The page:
Behavioral triggers of skin conductance responses and their neural correlates in the primate amygdala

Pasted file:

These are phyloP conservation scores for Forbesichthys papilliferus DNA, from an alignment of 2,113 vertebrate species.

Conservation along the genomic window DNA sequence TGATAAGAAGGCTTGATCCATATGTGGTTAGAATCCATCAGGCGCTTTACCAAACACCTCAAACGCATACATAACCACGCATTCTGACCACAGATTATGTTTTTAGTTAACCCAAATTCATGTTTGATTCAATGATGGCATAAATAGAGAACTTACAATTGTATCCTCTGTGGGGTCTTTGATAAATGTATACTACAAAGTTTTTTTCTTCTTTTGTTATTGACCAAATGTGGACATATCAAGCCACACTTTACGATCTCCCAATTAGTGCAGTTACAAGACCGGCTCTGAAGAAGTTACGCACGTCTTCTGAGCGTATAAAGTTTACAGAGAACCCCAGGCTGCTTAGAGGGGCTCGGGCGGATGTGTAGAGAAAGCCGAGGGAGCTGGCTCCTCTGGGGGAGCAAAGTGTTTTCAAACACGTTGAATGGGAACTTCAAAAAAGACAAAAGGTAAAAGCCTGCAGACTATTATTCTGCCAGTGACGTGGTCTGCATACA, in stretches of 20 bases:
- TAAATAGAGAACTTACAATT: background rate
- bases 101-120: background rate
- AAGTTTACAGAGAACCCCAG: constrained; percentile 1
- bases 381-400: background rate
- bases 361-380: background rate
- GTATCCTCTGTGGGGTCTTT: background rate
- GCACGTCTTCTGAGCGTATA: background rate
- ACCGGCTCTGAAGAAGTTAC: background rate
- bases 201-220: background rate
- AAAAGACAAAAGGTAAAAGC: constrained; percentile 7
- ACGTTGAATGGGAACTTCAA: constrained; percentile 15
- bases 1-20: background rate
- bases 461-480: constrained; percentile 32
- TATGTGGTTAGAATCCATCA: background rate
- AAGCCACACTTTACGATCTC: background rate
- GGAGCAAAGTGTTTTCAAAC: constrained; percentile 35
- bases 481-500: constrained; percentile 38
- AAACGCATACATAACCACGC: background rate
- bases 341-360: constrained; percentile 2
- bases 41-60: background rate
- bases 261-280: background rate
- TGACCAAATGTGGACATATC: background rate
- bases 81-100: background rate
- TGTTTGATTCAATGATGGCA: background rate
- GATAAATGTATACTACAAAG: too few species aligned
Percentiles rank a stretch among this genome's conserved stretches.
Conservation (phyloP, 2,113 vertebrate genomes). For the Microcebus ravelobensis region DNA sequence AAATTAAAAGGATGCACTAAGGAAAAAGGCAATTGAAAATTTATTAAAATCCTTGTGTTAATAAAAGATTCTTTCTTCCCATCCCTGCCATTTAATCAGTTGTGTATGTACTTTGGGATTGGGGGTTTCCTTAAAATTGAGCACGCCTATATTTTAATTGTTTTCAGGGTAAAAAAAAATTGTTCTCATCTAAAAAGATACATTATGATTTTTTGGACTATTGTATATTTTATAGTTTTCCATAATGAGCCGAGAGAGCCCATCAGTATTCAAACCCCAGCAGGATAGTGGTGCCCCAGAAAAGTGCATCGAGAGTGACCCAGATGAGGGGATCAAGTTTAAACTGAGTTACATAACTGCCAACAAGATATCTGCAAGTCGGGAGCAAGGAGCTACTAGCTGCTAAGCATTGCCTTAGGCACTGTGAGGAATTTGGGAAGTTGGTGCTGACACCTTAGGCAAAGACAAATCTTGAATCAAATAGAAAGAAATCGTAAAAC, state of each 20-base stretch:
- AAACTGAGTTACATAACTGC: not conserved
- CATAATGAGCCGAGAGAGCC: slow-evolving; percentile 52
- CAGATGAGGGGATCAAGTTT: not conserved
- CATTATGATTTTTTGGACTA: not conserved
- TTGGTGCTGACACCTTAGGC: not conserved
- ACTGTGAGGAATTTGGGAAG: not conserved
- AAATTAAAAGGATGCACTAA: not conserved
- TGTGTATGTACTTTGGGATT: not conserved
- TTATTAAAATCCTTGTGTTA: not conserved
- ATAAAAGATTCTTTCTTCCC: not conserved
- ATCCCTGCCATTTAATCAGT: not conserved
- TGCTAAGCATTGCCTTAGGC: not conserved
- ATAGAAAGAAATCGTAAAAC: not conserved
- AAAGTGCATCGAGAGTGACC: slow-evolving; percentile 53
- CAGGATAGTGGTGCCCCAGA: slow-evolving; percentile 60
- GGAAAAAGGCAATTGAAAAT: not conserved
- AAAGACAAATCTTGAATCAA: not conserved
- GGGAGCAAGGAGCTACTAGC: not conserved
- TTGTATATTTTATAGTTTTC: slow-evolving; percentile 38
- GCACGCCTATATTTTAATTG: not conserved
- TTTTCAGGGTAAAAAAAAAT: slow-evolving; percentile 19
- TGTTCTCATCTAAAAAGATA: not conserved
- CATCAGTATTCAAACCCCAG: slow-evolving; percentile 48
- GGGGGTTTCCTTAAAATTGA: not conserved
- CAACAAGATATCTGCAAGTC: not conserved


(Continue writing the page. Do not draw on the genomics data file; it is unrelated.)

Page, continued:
The amygdala plays a crucial role in evaluating the emotional significance of stimuli and in transforming the results of this evaluation into appropriate autonomic responses. Lesion and stimulation studies suggest involvement of the amygdala in the generation of the skin conductance response (SCR), which is an indirect measure of autonomic activity that has been associated with both emotion and attention. It is unclear if this involvement marks an emotional reaction to an external stimulus or sympathetic arousal regardless of its origin. We recorded skin conductance in parallel with single-unit activity from the right amygdala of two rhesus monkeys during a rewarded image viewing task and while the monkeys sat alone in a dimly lit room, drifting in and out of sleep. In both experimental conditions, we found similar SCR-related modulation of activity at the single-unit and neural population level. This suggests that the amygdala contributes to the production or modulation of SCRs regardless of the source of sympathetic arousal.